We were so fortunate to have this beautiful fruit bearing Pecan Tree. No one is sure how it got here or when, since it is not native, but this location was bare rocks back in the early 1940's when they built the 2 lane TN-73 where the 2 lanes of the Lamar Alexander Parkway heads to the Smokies. Pecans are not common to East Tennessee but are more common to West Tennessee in the Mississippi Valley. The Pecan is a native nut of the United States unlike almonds and many other nuts. The pecan has a long history in what is now the United States with the Indians using them for food and trade and Thomas Jefferson, one of the earliest pecan growers in the United States provided George Washington several pecan tress. Since that time pecans have become an important commercial product and in 1919 Texas designated the Pecan tree as it's state tree. The trees can reach heights over 100 ft and can live well over 300 years. The trees Thomas Jefferson gave George Washington are still alive at Mount Vernon.
Check out he video below for a brief history of the Pecan and how it is grown, harvested and marketed.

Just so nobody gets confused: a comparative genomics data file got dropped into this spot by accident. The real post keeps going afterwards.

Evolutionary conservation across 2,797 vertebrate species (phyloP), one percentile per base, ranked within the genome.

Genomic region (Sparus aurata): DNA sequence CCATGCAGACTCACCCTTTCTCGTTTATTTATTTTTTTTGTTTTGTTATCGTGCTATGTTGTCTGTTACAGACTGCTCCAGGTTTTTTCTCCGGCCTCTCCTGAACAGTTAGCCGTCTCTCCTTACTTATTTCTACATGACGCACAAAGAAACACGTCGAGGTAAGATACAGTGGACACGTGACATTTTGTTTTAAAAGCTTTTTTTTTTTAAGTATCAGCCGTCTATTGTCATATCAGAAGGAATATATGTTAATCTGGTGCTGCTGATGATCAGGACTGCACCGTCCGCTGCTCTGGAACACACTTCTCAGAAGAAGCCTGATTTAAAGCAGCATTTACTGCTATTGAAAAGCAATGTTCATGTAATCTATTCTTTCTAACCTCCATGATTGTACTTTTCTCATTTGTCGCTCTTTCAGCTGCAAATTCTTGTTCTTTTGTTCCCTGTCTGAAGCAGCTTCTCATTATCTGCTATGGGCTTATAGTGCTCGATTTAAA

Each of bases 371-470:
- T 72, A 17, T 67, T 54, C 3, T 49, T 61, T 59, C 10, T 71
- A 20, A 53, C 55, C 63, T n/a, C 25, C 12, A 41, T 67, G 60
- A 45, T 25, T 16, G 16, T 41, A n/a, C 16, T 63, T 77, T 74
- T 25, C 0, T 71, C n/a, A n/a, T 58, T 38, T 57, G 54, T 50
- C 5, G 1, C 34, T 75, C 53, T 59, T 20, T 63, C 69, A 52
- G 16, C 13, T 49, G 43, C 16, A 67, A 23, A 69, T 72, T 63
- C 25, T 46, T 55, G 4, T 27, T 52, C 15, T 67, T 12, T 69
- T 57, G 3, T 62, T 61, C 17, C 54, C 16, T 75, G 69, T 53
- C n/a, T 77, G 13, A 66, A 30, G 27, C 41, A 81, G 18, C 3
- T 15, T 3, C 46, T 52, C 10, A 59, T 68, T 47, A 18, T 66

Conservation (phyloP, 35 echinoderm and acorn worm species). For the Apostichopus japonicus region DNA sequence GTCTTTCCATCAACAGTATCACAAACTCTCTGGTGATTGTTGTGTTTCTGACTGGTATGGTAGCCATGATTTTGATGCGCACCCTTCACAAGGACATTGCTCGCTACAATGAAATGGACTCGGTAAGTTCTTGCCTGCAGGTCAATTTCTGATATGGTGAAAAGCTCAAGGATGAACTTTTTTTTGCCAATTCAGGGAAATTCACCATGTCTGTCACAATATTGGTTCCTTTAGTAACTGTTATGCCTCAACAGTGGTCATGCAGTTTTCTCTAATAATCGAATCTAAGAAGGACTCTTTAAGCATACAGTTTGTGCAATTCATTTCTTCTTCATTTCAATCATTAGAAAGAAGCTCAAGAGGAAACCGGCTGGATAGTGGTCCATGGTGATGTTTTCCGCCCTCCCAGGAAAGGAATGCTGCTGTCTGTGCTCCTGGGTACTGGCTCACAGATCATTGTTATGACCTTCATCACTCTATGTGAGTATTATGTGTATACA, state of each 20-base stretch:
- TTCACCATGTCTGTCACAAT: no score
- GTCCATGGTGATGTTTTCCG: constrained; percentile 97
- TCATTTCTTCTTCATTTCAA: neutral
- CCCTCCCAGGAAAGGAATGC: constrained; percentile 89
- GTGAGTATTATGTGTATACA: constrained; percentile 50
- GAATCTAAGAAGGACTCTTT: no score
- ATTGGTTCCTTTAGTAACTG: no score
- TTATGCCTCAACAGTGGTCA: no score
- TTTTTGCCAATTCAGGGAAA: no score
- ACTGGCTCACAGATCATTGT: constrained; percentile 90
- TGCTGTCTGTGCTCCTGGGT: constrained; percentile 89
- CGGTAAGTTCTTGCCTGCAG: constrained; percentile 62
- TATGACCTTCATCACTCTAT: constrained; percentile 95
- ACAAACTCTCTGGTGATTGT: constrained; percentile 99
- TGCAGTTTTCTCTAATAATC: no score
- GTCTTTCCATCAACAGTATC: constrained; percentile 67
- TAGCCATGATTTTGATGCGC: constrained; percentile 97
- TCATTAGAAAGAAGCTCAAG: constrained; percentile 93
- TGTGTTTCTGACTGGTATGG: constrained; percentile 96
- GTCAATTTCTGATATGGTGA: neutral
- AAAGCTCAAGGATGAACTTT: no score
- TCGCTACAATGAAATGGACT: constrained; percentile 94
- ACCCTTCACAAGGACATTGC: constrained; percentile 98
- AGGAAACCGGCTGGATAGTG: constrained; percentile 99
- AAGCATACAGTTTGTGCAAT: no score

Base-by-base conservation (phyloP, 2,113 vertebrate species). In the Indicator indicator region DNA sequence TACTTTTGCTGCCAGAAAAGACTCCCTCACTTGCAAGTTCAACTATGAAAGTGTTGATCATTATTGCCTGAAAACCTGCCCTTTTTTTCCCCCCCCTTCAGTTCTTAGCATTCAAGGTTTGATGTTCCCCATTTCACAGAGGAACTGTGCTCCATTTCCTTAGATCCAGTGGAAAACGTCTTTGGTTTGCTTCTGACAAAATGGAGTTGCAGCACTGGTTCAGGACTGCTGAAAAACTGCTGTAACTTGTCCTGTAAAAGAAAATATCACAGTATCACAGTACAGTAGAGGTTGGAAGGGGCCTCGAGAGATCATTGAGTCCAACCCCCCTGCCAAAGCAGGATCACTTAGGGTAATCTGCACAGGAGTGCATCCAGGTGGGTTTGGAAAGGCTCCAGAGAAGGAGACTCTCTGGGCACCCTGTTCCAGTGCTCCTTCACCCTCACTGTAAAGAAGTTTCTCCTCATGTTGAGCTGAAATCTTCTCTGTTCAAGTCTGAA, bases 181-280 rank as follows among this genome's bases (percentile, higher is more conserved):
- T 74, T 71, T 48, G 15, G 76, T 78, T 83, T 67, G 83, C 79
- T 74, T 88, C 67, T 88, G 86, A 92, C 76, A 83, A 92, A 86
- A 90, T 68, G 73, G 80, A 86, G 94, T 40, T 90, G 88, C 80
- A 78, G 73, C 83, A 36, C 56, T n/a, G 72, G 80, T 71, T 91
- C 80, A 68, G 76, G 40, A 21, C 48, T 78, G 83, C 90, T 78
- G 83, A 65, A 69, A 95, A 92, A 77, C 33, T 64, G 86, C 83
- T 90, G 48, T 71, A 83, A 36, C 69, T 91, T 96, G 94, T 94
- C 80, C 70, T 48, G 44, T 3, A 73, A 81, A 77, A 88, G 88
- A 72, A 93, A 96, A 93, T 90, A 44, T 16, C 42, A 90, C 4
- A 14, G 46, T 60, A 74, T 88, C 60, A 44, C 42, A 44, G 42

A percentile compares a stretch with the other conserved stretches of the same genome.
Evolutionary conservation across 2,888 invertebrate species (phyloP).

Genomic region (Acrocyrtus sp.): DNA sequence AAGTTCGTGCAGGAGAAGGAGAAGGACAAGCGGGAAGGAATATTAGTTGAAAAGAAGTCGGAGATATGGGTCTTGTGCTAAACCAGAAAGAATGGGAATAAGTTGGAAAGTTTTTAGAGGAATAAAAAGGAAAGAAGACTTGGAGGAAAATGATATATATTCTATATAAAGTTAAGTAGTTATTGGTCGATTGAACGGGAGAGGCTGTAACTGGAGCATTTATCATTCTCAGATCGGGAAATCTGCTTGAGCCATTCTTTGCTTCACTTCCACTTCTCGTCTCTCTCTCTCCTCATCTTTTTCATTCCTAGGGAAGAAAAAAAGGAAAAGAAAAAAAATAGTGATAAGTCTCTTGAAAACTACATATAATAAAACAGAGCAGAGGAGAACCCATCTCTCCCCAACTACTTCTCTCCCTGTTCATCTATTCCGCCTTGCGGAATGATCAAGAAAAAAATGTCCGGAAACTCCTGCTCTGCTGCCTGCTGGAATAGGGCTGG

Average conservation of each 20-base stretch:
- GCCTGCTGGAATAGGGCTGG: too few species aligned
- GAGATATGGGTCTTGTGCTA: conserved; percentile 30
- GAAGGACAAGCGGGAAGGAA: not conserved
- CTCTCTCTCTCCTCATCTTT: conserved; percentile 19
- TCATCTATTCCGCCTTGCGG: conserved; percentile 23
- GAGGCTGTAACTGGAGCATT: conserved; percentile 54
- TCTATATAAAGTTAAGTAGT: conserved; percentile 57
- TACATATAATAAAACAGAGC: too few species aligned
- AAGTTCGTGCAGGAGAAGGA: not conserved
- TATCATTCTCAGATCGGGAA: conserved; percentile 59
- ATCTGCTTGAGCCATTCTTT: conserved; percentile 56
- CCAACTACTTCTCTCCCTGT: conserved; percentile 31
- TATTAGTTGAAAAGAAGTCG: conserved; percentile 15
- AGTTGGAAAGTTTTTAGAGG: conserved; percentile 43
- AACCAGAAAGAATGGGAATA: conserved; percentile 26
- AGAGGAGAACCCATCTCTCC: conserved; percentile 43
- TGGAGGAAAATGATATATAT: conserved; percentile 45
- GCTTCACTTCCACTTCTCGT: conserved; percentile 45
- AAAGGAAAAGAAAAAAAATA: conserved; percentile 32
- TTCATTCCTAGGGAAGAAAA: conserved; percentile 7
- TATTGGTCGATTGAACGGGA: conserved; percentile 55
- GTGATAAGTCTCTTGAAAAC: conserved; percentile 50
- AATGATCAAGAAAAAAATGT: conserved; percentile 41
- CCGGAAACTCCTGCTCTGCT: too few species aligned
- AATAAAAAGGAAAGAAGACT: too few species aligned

A PECAN TREE IS DISCOVERED!Taken September 2008 with TN Department of Agriculture - Forestry Division (Tom Simpson, who certified the arboretum originally as well as the recertification, and Nathan Waters. They helped to identify trees and suggested how to label them. From left to right, Nathan Waters, Barbara Spence, Florence Byrd, Tom Simpson, Elaine and Bob Russell. Charlotte Miller - Photographer.
The Townsend River Walk & Arboretum (TRWA) is opened during the current Coronavirus outbreak.
It is important to remember these guidelines at The Townsend River Walk & Arboretum:
Keep your social distance to others of 6 - 8 ft (excludes family and household members).
Practice good personal hygiene, including washing hands, especially after touching any frequently used item or surface, avoiding touching the face, and disinfecting frequently used items and surfaces as much as possible.